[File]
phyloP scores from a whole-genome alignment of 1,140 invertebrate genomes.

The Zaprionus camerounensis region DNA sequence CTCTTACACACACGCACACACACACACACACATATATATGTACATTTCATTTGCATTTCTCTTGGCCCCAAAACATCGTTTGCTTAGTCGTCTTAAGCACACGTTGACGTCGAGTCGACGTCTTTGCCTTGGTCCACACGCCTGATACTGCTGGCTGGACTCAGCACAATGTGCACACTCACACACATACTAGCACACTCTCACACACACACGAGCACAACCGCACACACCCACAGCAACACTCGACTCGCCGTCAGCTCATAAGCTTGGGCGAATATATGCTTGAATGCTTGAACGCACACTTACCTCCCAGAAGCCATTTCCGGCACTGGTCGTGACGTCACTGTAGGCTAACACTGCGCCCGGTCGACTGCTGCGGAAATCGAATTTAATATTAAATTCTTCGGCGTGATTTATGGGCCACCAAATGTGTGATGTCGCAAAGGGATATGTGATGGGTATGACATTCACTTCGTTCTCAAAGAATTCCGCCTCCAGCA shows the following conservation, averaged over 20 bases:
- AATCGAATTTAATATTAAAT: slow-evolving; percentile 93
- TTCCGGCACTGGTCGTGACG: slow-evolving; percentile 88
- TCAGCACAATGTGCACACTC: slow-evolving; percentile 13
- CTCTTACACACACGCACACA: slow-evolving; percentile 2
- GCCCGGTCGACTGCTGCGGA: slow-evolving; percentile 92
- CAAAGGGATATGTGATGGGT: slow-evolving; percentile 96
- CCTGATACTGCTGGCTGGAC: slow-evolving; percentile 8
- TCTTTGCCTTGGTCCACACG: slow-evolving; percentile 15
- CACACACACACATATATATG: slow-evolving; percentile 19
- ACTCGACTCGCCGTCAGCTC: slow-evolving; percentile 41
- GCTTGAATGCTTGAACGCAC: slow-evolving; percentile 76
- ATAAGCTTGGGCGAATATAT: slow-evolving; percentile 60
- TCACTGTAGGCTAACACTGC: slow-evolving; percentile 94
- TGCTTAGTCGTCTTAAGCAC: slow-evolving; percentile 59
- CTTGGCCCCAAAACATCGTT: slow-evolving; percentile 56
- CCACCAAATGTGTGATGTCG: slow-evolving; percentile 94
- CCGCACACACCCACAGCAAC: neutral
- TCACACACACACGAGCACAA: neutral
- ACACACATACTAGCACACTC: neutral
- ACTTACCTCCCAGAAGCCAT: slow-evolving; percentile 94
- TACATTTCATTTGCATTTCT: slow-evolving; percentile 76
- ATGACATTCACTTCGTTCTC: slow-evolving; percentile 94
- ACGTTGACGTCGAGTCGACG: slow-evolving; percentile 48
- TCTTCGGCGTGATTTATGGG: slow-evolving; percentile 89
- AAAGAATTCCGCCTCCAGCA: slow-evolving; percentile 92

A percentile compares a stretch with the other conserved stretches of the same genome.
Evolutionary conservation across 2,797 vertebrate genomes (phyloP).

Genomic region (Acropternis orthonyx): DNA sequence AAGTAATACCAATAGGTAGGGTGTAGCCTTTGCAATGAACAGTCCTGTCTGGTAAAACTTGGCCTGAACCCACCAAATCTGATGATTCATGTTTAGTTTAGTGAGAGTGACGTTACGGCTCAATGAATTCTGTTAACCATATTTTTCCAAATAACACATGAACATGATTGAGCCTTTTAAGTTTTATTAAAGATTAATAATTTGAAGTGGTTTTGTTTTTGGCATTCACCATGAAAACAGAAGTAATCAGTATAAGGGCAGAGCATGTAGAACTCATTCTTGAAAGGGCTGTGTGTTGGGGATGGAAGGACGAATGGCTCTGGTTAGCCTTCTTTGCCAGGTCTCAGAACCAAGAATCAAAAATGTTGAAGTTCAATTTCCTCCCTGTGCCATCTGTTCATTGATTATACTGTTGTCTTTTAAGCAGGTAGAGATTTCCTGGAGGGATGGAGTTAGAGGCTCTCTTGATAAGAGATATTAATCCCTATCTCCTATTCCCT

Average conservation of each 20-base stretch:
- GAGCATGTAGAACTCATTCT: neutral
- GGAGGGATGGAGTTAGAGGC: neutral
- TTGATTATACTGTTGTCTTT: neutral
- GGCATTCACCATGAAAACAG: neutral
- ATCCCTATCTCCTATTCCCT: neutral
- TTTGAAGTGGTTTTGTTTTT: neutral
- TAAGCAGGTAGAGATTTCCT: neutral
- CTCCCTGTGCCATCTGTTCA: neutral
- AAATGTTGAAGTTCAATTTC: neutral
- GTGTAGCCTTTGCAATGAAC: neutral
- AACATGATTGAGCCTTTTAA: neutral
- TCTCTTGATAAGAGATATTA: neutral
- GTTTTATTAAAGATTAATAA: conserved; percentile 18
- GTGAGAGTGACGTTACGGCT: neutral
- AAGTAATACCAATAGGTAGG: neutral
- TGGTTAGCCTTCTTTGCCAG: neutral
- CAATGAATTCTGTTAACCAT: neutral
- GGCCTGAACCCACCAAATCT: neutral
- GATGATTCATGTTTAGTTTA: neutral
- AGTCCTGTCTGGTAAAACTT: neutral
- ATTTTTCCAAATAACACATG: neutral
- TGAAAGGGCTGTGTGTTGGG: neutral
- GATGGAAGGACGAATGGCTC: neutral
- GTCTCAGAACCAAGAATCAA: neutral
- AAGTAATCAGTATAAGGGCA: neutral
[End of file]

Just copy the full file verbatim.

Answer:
phyloP scores from a whole-genome alignment of 1,140 invertebrate genomes.

The Zaprionus camerounensis region DNA sequence CTCTTACACACACGCACACACACACACACACATATATATGTACATTTCATTTGCATTTCTCTTGGCCCCAAAACATCGTTTGCTTAGTCGTCTTAAGCACACGTTGACGTCGAGTCGACGTCTTTGCCTTGGTCCACACGCCTGATACTGCTGGCTGGACTCAGCACAATGTGCACACTCACACACATACTAGCACACTCTCACACACACACGAGCACAACCGCACACACCCACAGCAACACTCGACTCGCCGTCAGCTCATAAGCTTGGGCGAATATATGCTTGAATGCTTGAACGCACACTTACCTCCCAGAAGCCATTTCCGGCACTGGTCGTGACGTCACTGTAGGCTAACACTGCGCCCGGTCGACTGCTGCGGAAATCGAATTTAATATTAAATTCTTCGGCGTGATTTATGGGCCACCAAATGTGTGATGTCGCAAAGGGATATGTGATGGGTATGACATTCACTTCGTTCTCAAAGAATTCCGCCTCCAGCA shows the following conservation, averaged over 20 bases:
- AATCGAATTTAATATTAAAT: slow-evolving; percentile 93
- TTCCGGCACTGGTCGTGACG: slow-evolving; percentile 88
- TCAGCACAATGTGCACACTC: slow-evolving; percentile 13
- CTCTTACACACACGCACACA: slow-evolving; percentile 2
- GCCCGGTCGACTGCTGCGGA: slow-evolving; percentile 92
- CAAAGGGATATGTGATGGGT: slow-evolving; percentile 96
- CCTGATACTGCTGGCTGGAC: slow-evolving; percentile 8
- TCTTTGCCTTGGTCCACACG: slow-evolving; percentile 15
- CACACACACACATATATATG: slow-evolving; percentile 19
- ACTCGACTCGCCGTCAGCTC: slow-evolving; percentile 41
- GCTTGAATGCTTGAACGCAC: slow-evolving; percentile 76
- ATAAGCTTGGGCGAATATAT: slow-evolving; percentile 60
- TCACTGTAGGCTAACACTGC: slow-evolving; percentile 94
- TGCTTAGTCGTCTTAAGCAC: slow-evolving; percentile 59
- CTTGGCCCCAAAACATCGTT: slow-evolving; percentile 56
- CCACCAAATGTGTGATGTCG: slow-evolving; percentile 94
- CCGCACACACCCACAGCAAC: neutral
- TCACACACACACGAGCACAA: neutral
- ACACACATACTAGCACACTC: neutral
- ACTTACCTCCCAGAAGCCAT: slow-evolving; percentile 94
- TACATTTCATTTGCATTTCT: slow-evolving; percentile 76
- ATGACATTCACTTCGTTCTC: slow-evolving; percentile 94
- ACGTTGACGTCGAGTCGACG: slow-evolving; percentile 48
- TCTTCGGCGTGATTTATGGG: slow-evolving; percentile 89
- AAAGAATTCCGCCTCCAGCA: slow-evolving; percentile 92

A percentile compares a stretch with the other conserved stretches of the same genome.
Evolutionary conservation across 2,797 vertebrate genomes (phyloP).

Genomic region (Acropternis orthonyx): DNA sequence AAGTAATACCAATAGGTAGGGTGTAGCCTTTGCAATGAACAGTCCTGTCTGGTAAAACTTGGCCTGAACCCACCAAATCTGATGATTCATGTTTAGTTTAGTGAGAGTGACGTTACGGCTCAATGAATTCTGTTAACCATATTTTTCCAAATAACACATGAACATGATTGAGCCTTTTAAGTTTTATTAAAGATTAATAATTTGAAGTGGTTTTGTTTTTGGCATTCACCATGAAAACAGAAGTAATCAGTATAAGGGCAGAGCATGTAGAACTCATTCTTGAAAGGGCTGTGTGTTGGGGATGGAAGGACGAATGGCTCTGGTTAGCCTTCTTTGCCAGGTCTCAGAACCAAGAATCAAAAATGTTGAAGTTCAATTTCCTCCCTGTGCCATCTGTTCATTGATTATACTGTTGTCTTTTAAGCAGGTAGAGATTTCCTGGAGGGATGGAGTTAGAGGCTCTCTTGATAAGAGATATTAATCCCTATCTCCTATTCCCT

Average conservation of each 20-base stretch:
- GAGCATGTAGAACTCATTCT: neutral
- GGAGGGATGGAGTTAGAGGC: neutral
- TTGATTATACTGTTGTCTTT: neutral
- GGCATTCACCATGAAAACAG: neutral
- ATCCCTATCTCCTATTCCCT: neutral
- TTTGAAGTGGTTTTGTTTTT: neutral
- TAAGCAGGTAGAGATTTCCT: neutral
- CTCCCTGTGCCATCTGTTCA: neutral
- AAATGTTGAAGTTCAATTTC: neutral
- GTGTAGCCTTTGCAATGAAC: neutral
- AACATGATTGAGCCTTTTAA: neutral
- TCTCTTGATAAGAGATATTA: neutral
- GTTTTATTAAAGATTAATAA: conserved; percentile 18
- GTGAGAGTGACGTTACGGCT: neutral
- AAGTAATACCAATAGGTAGG: neutral
- TGGTTAGCCTTCTTTGCCAG: neutral
- CAATGAATTCTGTTAACCAT: neutral
- GGCCTGAACCCACCAAATCT: neutral
- GATGATTCATGTTTAGTTTA: neutral
- AGTCCTGTCTGGTAAAACTT: neutral
- ATTTTTCCAAATAACACATG: neutral
- TGAAAGGGCTGTGTGTTGGG: neutral
- GATGGAAGGACGAATGGCTC: neutral
- GTCTCAGAACCAAGAATCAA: neutral
- AAGTAATCAGTATAAGGGCA: neutral